Advancing Education to Change Lives

Education is said to be the key to success. This does not only apply to individuals, it is also for the benefit of society at large. Education is an important factor in promoting many societal aspects; talk of health, economic growth and women empowerment. There is a lot the society can benefit from education.


Education benefits people’s health throughout their entire lives, from a mother’s pre-birth lifestyle to the likelihood of developing diseases later in life. Women with at least six years of education are more likely to use prenatal vitamins and other useful tactics during pregnancy, thus reducing the risk of maternal or infant mortality. Also, the child of an educated mother is twice as likely to survive to the age of 5 as an uneducated mother. Finally, mothers who have received an education are 50 percent more likely to vaccinate their children at early ages than mothers with little or no education.

Economic Growth

By educating an entire population, economic growth is a natural effect. Studies show that each extra year of schooling can increase a person’s salary by 10 percent later in life. This means that a country’s GDP can increase by 1 percent annually by providing education to its entire population. Increasing a country’s GDP creates innumerable opportunities for trade and development.

Empowers Women and Girls

Education has proven to benefit women and girls at a higher rate than boys. The empowerment that girls receive from an education both personally and economically is unmatched by any other factor. Women who are educated are usually better decision makers and have higher self-confidence. They are more knowledgeable about how to care for their families. Studies show that in Kenya, if female farmers were provided the same amount of education and resources as male farmers, crop yields could increase 22 percent. This idea can be applied globally.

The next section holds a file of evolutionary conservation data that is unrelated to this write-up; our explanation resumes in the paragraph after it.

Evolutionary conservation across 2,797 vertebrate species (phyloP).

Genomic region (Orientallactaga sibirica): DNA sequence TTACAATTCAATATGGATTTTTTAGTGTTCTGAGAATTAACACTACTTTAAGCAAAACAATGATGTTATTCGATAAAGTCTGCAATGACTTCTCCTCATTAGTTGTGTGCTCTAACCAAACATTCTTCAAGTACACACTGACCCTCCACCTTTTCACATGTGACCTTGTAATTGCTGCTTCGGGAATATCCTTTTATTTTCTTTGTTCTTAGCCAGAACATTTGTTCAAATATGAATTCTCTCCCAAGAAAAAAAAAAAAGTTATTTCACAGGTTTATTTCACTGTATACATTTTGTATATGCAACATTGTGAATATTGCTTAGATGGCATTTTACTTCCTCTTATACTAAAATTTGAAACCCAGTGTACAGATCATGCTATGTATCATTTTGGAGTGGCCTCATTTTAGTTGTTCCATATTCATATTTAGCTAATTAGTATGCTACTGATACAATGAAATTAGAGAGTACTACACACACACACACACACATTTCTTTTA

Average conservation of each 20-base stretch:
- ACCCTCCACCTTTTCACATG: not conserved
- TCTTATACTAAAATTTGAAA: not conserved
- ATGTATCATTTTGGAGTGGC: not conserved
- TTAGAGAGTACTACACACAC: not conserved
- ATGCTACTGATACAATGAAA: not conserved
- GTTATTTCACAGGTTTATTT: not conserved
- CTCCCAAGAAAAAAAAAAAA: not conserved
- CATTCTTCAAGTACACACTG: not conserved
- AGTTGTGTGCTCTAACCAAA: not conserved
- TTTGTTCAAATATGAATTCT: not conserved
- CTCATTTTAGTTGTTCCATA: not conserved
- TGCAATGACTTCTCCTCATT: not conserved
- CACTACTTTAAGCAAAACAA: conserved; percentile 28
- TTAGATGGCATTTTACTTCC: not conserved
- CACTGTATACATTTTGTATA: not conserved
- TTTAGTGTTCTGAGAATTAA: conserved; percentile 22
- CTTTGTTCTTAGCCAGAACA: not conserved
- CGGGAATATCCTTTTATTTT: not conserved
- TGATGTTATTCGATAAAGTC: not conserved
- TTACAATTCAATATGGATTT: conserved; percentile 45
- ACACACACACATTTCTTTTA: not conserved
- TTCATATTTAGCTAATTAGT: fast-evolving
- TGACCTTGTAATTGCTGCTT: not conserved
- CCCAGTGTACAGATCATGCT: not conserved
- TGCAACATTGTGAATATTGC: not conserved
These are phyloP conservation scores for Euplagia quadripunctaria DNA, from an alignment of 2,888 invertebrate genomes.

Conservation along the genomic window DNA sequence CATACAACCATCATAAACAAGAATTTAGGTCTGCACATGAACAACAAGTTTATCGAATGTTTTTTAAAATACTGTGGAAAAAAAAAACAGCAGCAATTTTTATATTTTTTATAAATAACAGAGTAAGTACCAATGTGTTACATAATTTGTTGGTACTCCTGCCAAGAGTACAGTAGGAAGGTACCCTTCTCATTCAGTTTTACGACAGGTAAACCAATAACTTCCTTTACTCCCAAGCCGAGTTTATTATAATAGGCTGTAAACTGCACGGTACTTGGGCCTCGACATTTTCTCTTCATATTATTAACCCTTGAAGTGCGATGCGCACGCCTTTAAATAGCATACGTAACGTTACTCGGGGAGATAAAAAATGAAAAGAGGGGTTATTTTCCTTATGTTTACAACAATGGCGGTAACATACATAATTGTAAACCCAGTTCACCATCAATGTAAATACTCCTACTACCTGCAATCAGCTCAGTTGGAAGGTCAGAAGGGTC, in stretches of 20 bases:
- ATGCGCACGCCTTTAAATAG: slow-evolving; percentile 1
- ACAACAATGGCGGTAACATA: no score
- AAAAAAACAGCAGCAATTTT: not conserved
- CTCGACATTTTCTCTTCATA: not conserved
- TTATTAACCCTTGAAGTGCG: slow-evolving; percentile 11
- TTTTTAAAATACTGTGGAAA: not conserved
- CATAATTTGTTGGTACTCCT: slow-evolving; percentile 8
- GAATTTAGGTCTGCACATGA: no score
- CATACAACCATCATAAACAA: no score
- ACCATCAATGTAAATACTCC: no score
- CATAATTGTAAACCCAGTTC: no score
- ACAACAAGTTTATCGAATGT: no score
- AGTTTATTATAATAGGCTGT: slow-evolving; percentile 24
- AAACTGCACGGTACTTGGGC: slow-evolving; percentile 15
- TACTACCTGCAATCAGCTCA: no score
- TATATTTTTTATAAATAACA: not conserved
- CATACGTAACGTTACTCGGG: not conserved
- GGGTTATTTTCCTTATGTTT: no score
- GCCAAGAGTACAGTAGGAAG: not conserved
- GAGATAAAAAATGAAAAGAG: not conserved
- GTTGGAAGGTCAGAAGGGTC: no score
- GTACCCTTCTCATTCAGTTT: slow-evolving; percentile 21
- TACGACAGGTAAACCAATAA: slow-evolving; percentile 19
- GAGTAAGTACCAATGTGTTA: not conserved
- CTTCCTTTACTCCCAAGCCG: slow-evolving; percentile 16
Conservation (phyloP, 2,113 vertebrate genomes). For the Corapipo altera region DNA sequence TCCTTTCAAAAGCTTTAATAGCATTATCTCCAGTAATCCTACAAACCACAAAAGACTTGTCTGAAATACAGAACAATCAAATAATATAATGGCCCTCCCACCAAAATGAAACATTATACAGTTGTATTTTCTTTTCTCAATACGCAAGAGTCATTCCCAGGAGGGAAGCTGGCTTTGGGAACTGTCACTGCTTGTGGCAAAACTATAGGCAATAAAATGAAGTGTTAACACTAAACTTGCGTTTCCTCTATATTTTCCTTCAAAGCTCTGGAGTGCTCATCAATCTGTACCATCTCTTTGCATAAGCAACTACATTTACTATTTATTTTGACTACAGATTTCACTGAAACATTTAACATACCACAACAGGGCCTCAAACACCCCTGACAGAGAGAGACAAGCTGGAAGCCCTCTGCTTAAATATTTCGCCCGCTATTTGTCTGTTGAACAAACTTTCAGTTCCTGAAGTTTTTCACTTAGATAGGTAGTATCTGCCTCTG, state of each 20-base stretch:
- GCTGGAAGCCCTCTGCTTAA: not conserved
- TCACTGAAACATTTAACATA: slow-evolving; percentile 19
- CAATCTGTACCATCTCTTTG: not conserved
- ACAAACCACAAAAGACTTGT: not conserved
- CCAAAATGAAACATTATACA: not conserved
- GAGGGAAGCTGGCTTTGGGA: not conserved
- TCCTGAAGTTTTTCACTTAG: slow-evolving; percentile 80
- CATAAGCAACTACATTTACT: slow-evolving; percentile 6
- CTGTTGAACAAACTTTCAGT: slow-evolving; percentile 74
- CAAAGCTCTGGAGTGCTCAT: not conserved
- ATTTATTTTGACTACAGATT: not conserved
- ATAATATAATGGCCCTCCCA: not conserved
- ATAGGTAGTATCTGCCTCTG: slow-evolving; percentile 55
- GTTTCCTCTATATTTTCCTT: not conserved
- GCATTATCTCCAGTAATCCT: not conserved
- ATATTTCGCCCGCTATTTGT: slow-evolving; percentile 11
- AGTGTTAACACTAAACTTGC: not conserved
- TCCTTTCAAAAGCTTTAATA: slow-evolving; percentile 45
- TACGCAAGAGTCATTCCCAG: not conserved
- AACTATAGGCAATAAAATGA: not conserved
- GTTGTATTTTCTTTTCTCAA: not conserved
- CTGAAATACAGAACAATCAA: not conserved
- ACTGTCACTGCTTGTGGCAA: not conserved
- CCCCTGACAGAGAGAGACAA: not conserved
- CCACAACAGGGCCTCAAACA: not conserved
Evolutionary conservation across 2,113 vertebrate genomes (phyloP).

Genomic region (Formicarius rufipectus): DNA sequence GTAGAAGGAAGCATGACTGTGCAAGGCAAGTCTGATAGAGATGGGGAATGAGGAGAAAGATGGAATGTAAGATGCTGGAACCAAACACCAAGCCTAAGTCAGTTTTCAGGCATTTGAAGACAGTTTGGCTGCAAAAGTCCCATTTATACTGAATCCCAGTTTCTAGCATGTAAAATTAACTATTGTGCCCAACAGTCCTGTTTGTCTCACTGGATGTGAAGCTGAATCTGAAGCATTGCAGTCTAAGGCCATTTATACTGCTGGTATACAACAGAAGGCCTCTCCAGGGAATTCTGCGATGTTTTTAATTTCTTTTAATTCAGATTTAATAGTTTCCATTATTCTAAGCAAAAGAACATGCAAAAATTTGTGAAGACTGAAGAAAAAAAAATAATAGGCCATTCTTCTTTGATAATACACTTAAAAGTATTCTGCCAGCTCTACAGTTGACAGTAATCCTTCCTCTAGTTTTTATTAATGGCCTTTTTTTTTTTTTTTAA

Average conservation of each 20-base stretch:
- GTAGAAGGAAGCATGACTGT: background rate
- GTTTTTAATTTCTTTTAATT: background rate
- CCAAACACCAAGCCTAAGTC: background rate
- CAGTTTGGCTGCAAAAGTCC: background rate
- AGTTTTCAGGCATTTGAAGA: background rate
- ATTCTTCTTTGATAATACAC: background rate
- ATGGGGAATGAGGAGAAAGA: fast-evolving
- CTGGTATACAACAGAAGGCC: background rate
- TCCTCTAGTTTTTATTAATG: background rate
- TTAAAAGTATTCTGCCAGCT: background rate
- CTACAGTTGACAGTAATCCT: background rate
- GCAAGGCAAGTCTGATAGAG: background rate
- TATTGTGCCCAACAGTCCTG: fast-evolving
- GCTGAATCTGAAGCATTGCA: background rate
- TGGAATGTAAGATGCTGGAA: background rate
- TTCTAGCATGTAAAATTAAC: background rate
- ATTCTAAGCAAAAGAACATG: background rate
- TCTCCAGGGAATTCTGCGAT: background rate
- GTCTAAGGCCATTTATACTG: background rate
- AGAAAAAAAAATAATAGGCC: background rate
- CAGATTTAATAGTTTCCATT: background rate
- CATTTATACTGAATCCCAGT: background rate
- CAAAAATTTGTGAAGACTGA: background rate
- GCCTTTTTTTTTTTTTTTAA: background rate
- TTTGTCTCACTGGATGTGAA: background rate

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In promoting education, students’ motivation has to be on the top of the list as they are central to the whole issue of education. This motivation is based largely on feedback; this is what makes the students able to measure their advance and willingness to do even better.

Be as Specific as Possible

In a review of the available research titled “The Power of Feedback,” University of Auckland professors Helen Timperley and John Hattie highlight the importance of supplying learners with specific information about what they are doing right or wrong.

The Sooner the Better

Numerous studies indicate that feedback is most effective when it is given immediately, rather than a few days, weeks, or months down the line.

In one study that looked at delayed vs. immediate feedback, the researchers found that participants who were given immediate feedback showed a significantly larger increase in performance than those who had received delayed feedback.

Involve Learners in the Process

The importance of involving learners in the process of collecting and analyzing performance-based data cannot be understated. Pennebaker says:

Students must be given access to information about their performance . . . At the broadest level, students need to know if they actually have mastered the material or not. Giving them information about the ways they are studying, reading, searching for information, or answering questions can be invaluable.

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Education takes more of commitment and discipline to achieve substantial development through the system. This comes easy if the students take the initiative to spearhead education promotion. Training them to take the responsibility of their own learning can go a long way in helping advance education.

Encourage goal setting and reflection.

Help students to define goals for their learning. Provide opportunities for ongoing self-evaluation and reflection. Provide constructive, specific feedback.   Student blogs are great tools for reflecting on learning and responding to their peers.

Focus on learning, not work.

Make sure you and your students know the reason for every learning experience. Don’t give ‘busy work’. Avoid worksheets where possible. Don’t start by planning activities, start with the ‘why’ and then develop learning experiences which will support independent learning.  Include appropriate tech tools to support the learning.

Organize student led conferences

Rather than reporting to parents about their children’s learning, have student led 3-way conferences, with teacher and parents. The student talks about her strengths and weaknesses, how her learning has progressed and areas for improvement. She can share the process and the product of her learning.

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